In one of the most dramatic scenes in theater, Julius Caesar is attacked by those conspiring against him, including his beloved friend Brutus, and Caesar utters the words that have echoed down to us since the day that Shakespeare first wrote them, “et tu, Brute?”  Then Caesar says words that are just as important, but not as well known, “the fall Caesar.”  That might be one of the most famous scenes of betrayal in history, except of course for the one we just read between Jesus and Judas, but I have to be honest and say that I think that Judas might be the most tragic and misunderstood characters of history, but what do we really know about Judas?

Often in the New Testament, people’s names will tell us something about who they are.  While there are several Judases in the gospels, including another disciple, the Judas we are focusing on is always referred to as Judas Iscariot, not only so we can tell him apart from the other Judases, but also to give us some information, but the problem is we don’t really know what that means.  The answer you are most likely to find is that Iscariot may mean he was from the town of Kerioth, a town recorded in the book of Joshua as being in southern Israel, but there are some problems with this identification.  The first is that there is no indication that the town of Kerioth still existed 1200 years after Joshua mentions it, as there is no record of it during the time of Jesus, the other problem is that all of the other disciples’ were from Galilee, where Jesus is from, so what would someone from southern Judea be doing up in Galilee.  Does that mean it’s impossible, of course not, and if it was true, it would mean that Judas has been separate and different from the very beginning.

Tuesday, March 5, 2013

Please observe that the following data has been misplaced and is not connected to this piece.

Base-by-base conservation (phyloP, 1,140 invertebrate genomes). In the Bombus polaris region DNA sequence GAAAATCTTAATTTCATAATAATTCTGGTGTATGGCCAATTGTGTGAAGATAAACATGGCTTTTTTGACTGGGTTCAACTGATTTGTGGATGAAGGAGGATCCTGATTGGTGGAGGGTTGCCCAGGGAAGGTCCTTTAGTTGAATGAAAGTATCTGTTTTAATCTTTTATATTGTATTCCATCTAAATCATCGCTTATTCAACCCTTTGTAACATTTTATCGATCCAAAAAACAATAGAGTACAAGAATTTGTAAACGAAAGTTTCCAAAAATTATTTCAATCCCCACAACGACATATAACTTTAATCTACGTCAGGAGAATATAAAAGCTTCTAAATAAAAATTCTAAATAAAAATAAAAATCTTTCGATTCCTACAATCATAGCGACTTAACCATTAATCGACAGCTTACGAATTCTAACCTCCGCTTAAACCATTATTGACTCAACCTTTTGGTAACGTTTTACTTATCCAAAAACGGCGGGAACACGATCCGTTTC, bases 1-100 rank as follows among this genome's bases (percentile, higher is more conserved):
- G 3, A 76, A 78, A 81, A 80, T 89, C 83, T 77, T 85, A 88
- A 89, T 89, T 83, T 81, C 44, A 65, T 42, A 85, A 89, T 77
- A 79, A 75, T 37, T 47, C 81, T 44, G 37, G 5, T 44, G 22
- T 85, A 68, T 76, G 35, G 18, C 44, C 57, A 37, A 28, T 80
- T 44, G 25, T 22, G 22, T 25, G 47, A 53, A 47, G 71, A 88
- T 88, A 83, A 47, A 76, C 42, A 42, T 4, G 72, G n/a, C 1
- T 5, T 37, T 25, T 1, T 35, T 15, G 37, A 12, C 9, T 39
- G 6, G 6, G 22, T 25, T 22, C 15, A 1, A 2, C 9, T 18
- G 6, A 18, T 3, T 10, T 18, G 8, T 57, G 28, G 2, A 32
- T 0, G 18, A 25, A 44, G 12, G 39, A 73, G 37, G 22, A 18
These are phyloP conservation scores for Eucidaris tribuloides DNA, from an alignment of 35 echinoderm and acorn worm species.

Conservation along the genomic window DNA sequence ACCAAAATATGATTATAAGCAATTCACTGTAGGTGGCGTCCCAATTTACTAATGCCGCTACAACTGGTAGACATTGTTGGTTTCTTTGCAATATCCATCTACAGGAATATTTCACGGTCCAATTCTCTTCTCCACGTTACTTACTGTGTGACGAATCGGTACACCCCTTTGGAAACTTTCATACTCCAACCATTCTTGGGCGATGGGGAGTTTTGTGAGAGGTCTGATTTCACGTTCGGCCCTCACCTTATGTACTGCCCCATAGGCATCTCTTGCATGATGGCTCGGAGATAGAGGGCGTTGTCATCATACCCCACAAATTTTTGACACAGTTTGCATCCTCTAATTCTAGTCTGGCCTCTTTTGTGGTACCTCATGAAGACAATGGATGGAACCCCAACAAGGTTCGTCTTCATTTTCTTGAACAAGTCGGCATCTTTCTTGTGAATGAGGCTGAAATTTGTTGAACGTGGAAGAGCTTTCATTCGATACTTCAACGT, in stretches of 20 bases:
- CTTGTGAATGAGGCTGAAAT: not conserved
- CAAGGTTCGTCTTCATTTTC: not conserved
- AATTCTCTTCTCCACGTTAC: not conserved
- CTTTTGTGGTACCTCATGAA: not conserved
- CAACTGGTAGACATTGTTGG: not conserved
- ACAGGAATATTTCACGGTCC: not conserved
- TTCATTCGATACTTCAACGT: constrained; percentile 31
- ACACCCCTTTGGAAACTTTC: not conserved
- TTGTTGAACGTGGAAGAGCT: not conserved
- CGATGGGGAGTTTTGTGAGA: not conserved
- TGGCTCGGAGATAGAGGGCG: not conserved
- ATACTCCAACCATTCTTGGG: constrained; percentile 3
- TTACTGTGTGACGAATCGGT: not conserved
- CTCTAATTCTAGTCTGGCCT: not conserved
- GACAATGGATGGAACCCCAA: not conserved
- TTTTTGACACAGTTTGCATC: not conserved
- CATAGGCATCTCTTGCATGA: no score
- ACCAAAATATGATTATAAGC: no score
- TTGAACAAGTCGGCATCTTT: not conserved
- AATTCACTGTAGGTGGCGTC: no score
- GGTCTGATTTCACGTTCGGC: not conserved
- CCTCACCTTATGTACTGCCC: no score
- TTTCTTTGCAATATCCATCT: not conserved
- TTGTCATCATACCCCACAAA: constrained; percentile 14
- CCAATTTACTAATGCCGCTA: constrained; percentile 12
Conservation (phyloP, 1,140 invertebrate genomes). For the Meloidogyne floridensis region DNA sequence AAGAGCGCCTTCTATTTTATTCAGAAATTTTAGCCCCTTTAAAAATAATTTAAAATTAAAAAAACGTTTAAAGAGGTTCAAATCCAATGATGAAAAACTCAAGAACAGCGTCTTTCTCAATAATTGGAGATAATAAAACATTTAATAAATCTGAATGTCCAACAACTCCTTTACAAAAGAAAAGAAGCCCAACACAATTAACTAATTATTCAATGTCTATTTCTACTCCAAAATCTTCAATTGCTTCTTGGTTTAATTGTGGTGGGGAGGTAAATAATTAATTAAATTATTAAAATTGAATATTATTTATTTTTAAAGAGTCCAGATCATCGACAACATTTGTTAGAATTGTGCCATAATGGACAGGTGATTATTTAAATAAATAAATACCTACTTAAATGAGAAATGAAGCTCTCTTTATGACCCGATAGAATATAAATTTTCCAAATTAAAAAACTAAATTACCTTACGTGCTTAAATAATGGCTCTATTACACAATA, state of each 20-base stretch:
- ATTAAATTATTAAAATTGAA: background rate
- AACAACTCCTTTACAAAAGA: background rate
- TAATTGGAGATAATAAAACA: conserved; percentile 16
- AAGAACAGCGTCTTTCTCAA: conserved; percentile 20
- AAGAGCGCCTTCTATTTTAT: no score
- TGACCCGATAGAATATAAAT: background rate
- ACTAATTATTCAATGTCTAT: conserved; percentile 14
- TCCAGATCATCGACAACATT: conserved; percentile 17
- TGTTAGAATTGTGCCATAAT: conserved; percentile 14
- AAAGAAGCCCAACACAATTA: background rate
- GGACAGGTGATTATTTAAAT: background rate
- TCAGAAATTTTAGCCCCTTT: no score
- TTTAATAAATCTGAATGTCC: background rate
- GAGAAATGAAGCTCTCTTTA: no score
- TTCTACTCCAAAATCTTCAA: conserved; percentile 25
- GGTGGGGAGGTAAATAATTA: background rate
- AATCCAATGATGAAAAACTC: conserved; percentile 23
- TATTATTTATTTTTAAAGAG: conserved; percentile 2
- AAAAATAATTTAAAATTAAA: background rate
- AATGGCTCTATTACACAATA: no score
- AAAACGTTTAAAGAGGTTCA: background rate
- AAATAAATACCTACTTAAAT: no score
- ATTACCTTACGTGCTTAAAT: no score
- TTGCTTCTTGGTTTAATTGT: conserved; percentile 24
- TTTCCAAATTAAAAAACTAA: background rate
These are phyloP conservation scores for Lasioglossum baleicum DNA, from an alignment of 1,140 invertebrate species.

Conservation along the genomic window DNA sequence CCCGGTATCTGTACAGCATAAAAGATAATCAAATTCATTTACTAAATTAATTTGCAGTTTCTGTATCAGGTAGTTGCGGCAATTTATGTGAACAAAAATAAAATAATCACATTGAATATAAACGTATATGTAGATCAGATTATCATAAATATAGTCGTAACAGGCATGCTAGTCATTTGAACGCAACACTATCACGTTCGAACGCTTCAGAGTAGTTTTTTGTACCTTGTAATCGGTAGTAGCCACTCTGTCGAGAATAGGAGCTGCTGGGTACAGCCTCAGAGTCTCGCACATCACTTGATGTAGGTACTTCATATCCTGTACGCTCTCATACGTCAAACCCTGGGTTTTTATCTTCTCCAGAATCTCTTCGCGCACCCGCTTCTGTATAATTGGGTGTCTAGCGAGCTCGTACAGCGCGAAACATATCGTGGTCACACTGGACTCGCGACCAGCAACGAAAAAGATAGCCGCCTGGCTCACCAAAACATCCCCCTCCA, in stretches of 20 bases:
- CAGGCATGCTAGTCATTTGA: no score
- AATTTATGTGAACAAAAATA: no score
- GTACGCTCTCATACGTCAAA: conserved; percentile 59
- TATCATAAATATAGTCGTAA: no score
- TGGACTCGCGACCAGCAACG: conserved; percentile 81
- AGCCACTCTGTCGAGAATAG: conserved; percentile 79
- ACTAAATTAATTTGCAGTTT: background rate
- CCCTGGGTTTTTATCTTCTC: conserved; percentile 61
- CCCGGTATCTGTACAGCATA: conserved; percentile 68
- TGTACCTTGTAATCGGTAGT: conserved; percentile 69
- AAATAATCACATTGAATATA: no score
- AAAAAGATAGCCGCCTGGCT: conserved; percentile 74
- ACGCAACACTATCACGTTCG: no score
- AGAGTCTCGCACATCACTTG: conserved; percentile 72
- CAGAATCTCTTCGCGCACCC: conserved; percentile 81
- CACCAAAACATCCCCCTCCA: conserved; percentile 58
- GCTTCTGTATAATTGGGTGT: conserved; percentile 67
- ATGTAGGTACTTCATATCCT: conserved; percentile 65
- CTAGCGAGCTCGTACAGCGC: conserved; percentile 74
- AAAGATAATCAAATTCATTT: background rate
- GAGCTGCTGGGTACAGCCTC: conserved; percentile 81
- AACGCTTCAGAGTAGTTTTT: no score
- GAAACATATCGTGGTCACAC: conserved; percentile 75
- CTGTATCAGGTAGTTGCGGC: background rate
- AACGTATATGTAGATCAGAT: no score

People of the Passion: Peter

Here is my sermon from Sunday.  The text was Luke :

Just about every time we see an interaction between Jesus and Simon Peter, or when we see Peter by himself doing something, I imagine Jesus’ putting his head in his hands and shaking it and saying “Peter, Peter, Peter,” because Peter just never seems to get it.  He wants to get it.  He wants it so badly you can feel for him.  Peter is the impetuous one.  We could say that he is the extraverted extravert, but I’m not sure it has anything necessarily to do with extraversion; instead it appears that Peter has no filters in his life.  Whatever he thinks to say immediately comes out of his mouth, and whatever he thinks to do he immediately does.  Most of us know someone like this, and while there is something endearing about it, there is also something totally exasperating, and that is what we see with Peter

During the Sundays of lent we are looking at the people we find in the passion story.  So far in looking at those we find at the cross and the trial, there are characters we know little about.  They have little back-story or little other involvement in the gospel narratives.  Even with people like Mary, Jesus’ mother, we are truly told very little.  We have her at the beginning, we have her at the cross, but there are few stories of her in between, and where she does have interactions they are very limited.  Peter, on the other hand, is someone who is crucial to the story that is told not only when Jesus is alive, but also post resurrection and in the beginning of the church.  Peter is maybe the most important disciple, and while it has been said that besides for Jesus himself that Paul is the most important person in the history of Christianity, it could be argued that Peter comes in third in importance.